The monsoon is about to arrive, and people are anxiously scanning the skies. Two of the last three years have seen poor rains, and the drought last year was the worst for decades. How bad is the hunger caused by such deprivation?
Roughly a quarter of the population remains below the poverty line. Readers may conclude that a quarter of the population goes hungry. Not so. Indeed, hunger is remarkably low in India. Only 3 per cent of people say that they do not get enough to eat every day of the year.
You might think this is an achievement worth boasting about. However, few economists mention the data on hunger. Those who have made a living by claiming that poverty is high are most likely to keep silent on this. But surely we need to talk about an important issue where much progress has been made.
The National Sample Survey Organisation conducts surveys every five or six years to measure poverty in the country. One of the questions asked is whether people get enough food every day of the year. If not, do they get insufficient food in some months of the year, or in every month?
The accompanying table shows the facts. In the 1983 survey, 81.1 per cent of people said they were never hungry. So, barely 19 per cent were ever hungry during the year — less than half the proportion recorded as being under the poverty line. Government economists were embarrassed by this divergence between the poverty ratio and hunger ratio: they had long claimed that the poverty line had been calculated on the basis of adequate nutrition, and the claim now looked absurd.
Their reaction? Why, to drop the embarrassing question on hunger altogether for the next survey in 1987-88! You do not have to explain data that are not collected! However, other economists expressed outrage at this, so the question was restored in the 1993-94 and 1999-00 surveys.
These show an ever-growing divergence between the poverty and hunger ratios. Poverty has fallen, but hunger has fallen much faster. The proportion of rural Indians saying they are never hungry rose to 94.5 per cent in 1993-94, and to 96.2 per cent in 1999-00. The urban proportion was 98.1 and 98.6 per cent respectively. The chronically hungry (who experienced hunger in every month of the year) shrank from 2.4 in 1983-84 to 0.7 per cent in 1999-00 in rural areas, and from 0.8 to 0.3 per cent in urban areas.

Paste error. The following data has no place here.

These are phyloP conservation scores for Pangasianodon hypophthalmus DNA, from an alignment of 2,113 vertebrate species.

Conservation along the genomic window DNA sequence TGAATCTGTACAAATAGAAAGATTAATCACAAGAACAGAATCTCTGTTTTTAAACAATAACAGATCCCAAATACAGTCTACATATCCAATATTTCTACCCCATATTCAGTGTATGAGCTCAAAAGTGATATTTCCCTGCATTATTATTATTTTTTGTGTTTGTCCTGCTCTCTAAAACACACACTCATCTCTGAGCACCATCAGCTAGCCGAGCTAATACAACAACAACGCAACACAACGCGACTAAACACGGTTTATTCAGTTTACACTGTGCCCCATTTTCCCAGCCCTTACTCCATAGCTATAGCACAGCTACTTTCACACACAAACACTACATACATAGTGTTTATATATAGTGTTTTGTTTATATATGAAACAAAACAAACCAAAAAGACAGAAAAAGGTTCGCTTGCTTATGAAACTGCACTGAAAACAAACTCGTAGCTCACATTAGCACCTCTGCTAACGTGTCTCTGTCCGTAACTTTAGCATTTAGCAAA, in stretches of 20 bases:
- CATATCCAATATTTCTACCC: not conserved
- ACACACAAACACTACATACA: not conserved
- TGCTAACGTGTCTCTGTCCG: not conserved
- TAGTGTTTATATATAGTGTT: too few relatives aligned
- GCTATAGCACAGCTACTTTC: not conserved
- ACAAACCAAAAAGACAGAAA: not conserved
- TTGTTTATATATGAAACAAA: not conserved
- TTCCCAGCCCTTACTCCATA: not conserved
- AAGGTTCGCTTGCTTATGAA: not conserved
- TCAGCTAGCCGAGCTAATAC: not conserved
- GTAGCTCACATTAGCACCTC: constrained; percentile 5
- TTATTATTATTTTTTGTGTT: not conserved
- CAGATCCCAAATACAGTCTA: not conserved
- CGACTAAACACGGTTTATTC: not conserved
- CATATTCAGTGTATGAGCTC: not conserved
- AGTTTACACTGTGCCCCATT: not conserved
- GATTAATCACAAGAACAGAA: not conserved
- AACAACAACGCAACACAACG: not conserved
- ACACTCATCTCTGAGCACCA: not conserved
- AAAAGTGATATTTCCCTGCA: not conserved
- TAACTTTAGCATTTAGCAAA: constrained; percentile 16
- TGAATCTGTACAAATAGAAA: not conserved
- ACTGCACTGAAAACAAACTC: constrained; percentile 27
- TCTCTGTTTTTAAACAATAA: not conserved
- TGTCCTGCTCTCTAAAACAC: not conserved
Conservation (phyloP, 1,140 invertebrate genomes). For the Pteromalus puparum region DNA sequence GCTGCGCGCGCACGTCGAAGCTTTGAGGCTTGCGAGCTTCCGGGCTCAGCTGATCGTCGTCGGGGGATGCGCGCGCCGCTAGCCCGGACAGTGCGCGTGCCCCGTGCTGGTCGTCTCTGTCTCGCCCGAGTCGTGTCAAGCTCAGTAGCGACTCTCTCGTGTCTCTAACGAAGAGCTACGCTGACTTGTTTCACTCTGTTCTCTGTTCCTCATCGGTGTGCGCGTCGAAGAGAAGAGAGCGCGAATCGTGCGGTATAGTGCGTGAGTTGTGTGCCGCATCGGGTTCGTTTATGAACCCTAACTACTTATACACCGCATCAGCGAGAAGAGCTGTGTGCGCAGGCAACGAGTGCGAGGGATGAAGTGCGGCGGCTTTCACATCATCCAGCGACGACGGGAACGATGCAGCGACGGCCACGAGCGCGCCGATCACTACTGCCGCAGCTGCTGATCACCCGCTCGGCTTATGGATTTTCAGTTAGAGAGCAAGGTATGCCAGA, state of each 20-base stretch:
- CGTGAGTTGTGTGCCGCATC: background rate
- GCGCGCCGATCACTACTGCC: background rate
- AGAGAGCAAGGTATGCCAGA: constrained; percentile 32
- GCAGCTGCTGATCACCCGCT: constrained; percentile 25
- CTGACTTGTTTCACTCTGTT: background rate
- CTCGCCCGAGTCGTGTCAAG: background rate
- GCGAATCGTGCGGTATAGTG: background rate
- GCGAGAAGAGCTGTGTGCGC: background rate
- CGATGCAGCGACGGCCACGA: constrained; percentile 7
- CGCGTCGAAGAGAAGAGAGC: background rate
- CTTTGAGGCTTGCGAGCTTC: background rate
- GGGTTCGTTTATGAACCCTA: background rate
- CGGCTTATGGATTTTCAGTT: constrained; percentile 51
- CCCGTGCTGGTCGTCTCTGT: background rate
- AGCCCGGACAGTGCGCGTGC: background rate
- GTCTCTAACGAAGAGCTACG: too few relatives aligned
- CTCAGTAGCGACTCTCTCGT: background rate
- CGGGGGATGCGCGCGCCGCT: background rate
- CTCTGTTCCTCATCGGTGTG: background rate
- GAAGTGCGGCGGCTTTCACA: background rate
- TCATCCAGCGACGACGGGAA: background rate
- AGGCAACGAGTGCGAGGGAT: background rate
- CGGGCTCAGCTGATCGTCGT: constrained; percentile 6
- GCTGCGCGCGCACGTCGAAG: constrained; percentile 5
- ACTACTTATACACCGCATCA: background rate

Many readers will be amazed. Why, they will ask, does the media never highlight these data? Well, let me plead guilty along with the others: we have all focused on the poverty figures and ignored the hunger data. I now seek to rectify this omission.
Some people may doubt the accuracy of the data. My friend P. Sainath once told me that it hurts the pride of people to say they are hungry, and so they claim to have full bellies even when they are hungry. I wondered, is this so? Or is it a lame rationalisation of those who have been exposed as exaggerating hunger? If the surveyed people do not lose pride in claiming to be poor, why should they lose pride in claiming to be hungry?
I checked this out with a nephew working for an NGO in the villages of Rajasthan. I asked, will people truthfully tell surveyors whether they are hungry? My nephew thought a minute before replying. If the question is asked by people within a village, villagers may overstate their living standards to keep up appearances with neighbours. But if somebody from outside asks the question, villagers will tend to understate their living standards and claim great distress, since they know it might get some compensation or benefit.
That sounds a fair assessment to me. I believe the hunger data do not understate the truth, and may overstate it. Only around 3 per cent of Indians suffer from hunger.
Impossible, some readers will say. The TV news last year was full of people who were not only hungry but sometimes starved to death. Very true. But remember that 3 per cent of India’s population means 30 million people. That is a huge number in absolute terms, and explains why the media can find them quite easily in distressed areas.
Clearly a hunger ratio of even 3 per cent is too high for a country of our size. We need to bring it down to zero. But let us boast a little about the fact that we have reduced the ratio from 19 per cent to 3 per cent. It is an achievement of some note.